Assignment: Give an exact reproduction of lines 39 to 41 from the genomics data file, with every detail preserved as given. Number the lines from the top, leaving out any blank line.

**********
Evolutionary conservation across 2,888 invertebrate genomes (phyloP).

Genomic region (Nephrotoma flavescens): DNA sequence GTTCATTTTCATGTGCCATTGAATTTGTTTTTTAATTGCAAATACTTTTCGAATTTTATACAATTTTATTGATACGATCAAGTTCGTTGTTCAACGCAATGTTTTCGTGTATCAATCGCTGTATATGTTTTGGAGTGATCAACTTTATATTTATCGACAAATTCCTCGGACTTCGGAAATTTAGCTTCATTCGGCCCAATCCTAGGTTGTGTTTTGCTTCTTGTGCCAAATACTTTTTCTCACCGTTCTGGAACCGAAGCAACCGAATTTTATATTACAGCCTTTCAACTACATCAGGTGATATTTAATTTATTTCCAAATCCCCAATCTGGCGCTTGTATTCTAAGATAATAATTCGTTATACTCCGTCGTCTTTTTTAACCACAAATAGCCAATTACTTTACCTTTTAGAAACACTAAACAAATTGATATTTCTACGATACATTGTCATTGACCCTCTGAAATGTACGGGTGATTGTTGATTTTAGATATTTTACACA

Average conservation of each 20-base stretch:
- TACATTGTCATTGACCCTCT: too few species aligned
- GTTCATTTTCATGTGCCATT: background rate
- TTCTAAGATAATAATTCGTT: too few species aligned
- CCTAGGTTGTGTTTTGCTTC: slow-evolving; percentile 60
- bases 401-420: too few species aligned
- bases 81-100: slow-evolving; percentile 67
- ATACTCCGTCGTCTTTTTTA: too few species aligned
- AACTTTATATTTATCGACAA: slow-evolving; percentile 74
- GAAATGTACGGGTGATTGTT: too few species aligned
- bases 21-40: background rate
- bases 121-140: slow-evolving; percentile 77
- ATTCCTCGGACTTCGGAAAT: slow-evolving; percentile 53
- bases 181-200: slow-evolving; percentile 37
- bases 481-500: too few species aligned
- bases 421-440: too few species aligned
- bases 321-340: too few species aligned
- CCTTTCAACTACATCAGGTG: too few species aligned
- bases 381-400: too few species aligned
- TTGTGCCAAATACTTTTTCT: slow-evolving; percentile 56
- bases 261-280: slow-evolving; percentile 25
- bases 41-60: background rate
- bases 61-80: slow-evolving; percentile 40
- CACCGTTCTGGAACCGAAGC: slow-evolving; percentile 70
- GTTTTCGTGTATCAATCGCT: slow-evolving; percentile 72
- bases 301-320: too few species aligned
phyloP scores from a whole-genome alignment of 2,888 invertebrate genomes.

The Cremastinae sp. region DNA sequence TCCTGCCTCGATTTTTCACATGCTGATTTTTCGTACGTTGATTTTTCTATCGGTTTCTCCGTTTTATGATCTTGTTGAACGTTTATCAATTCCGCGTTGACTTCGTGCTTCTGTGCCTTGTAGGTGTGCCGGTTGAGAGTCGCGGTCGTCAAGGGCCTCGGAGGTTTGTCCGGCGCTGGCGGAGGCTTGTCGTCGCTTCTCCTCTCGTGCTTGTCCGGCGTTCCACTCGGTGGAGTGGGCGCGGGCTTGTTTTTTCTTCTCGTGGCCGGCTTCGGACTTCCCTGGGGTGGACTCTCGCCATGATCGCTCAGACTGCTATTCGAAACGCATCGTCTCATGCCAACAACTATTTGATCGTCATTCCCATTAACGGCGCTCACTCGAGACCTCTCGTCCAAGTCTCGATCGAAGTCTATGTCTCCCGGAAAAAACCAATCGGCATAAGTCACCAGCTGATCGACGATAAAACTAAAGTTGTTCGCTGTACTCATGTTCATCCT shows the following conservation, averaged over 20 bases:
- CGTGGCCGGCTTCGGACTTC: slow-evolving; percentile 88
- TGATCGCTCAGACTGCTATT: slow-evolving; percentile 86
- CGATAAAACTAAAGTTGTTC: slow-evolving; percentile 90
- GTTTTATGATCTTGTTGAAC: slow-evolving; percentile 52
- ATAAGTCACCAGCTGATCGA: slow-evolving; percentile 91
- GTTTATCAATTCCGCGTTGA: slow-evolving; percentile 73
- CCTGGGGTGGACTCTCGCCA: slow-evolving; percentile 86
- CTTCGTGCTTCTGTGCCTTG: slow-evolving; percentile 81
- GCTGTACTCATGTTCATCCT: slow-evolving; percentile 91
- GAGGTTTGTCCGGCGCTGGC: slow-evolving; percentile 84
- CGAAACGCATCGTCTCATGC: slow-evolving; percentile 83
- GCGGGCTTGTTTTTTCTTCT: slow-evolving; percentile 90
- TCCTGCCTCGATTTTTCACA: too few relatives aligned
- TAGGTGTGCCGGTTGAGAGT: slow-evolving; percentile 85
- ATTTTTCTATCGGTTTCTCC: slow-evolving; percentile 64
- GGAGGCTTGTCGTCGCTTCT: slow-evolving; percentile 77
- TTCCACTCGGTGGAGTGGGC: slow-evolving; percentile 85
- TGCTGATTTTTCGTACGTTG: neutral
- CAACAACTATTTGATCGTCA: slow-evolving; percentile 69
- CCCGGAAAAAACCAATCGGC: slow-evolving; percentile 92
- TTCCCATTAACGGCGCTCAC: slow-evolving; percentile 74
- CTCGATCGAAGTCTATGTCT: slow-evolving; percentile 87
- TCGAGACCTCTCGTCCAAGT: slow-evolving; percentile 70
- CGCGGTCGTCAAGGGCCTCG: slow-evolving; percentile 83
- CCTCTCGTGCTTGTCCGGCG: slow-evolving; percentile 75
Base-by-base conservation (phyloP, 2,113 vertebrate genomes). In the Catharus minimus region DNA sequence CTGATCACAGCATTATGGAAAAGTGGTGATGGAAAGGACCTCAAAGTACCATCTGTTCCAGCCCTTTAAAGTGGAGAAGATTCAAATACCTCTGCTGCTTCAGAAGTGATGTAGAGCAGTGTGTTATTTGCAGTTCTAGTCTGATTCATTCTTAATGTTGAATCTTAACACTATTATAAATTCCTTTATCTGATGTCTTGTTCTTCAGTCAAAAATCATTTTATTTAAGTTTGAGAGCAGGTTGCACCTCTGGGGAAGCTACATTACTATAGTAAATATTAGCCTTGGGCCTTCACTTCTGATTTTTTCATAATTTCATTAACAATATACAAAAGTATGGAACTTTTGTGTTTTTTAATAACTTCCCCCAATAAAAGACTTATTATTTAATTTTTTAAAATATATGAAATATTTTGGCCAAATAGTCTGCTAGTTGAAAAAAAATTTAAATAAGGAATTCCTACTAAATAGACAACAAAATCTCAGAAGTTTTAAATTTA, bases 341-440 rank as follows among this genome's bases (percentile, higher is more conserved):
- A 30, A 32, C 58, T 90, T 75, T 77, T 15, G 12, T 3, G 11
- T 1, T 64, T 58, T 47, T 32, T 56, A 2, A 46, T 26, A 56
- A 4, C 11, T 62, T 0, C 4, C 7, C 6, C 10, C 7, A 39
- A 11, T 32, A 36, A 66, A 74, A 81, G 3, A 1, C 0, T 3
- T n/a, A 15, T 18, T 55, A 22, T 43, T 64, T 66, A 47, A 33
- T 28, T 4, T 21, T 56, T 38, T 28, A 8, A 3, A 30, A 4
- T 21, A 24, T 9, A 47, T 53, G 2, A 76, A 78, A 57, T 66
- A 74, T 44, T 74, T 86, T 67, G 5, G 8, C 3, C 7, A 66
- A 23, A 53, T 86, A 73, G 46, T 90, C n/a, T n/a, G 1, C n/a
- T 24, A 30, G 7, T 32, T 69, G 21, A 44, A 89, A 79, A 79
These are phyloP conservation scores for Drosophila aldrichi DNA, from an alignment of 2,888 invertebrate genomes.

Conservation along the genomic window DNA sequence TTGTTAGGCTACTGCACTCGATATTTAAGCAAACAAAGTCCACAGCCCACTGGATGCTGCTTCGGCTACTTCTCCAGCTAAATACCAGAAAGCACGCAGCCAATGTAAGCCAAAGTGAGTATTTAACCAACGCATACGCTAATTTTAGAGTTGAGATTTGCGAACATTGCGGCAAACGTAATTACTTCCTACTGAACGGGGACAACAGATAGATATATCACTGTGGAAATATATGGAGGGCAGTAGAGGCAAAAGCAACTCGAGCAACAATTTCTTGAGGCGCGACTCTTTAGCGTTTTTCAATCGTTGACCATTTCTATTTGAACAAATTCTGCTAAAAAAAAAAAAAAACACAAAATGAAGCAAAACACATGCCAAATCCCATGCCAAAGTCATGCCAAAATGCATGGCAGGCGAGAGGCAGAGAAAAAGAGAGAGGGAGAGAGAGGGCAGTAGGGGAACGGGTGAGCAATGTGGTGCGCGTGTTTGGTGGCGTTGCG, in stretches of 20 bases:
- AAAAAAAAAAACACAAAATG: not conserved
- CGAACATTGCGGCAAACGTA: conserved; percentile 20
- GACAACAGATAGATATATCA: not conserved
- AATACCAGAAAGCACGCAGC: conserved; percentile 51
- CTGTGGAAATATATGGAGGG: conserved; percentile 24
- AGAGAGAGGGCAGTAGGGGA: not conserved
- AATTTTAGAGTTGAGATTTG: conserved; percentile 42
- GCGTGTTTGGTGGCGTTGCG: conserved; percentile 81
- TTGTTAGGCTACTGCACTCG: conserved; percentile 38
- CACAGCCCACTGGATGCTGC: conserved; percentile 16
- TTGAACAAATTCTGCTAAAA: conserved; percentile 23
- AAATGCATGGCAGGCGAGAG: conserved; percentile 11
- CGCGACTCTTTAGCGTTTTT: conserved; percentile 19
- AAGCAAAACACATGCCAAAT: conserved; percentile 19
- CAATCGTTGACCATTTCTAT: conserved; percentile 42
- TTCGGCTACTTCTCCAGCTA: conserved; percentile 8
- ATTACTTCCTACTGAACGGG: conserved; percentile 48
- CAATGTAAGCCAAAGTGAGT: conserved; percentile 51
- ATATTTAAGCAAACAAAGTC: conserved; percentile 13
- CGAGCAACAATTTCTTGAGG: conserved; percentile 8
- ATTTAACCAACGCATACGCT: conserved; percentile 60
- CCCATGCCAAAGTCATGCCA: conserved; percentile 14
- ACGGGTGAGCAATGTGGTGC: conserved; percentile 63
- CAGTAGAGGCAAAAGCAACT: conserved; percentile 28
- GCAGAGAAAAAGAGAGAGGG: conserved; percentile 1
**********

- GCTGTACTCATGTTCATCCT: slow-evolving; percentile 91
- GAGGTTTGTCCGGCGCTGGC: slow-evolving; percentile 84
- CGAAACGCATCGTCTCATGC: slow-evolving; percentile 83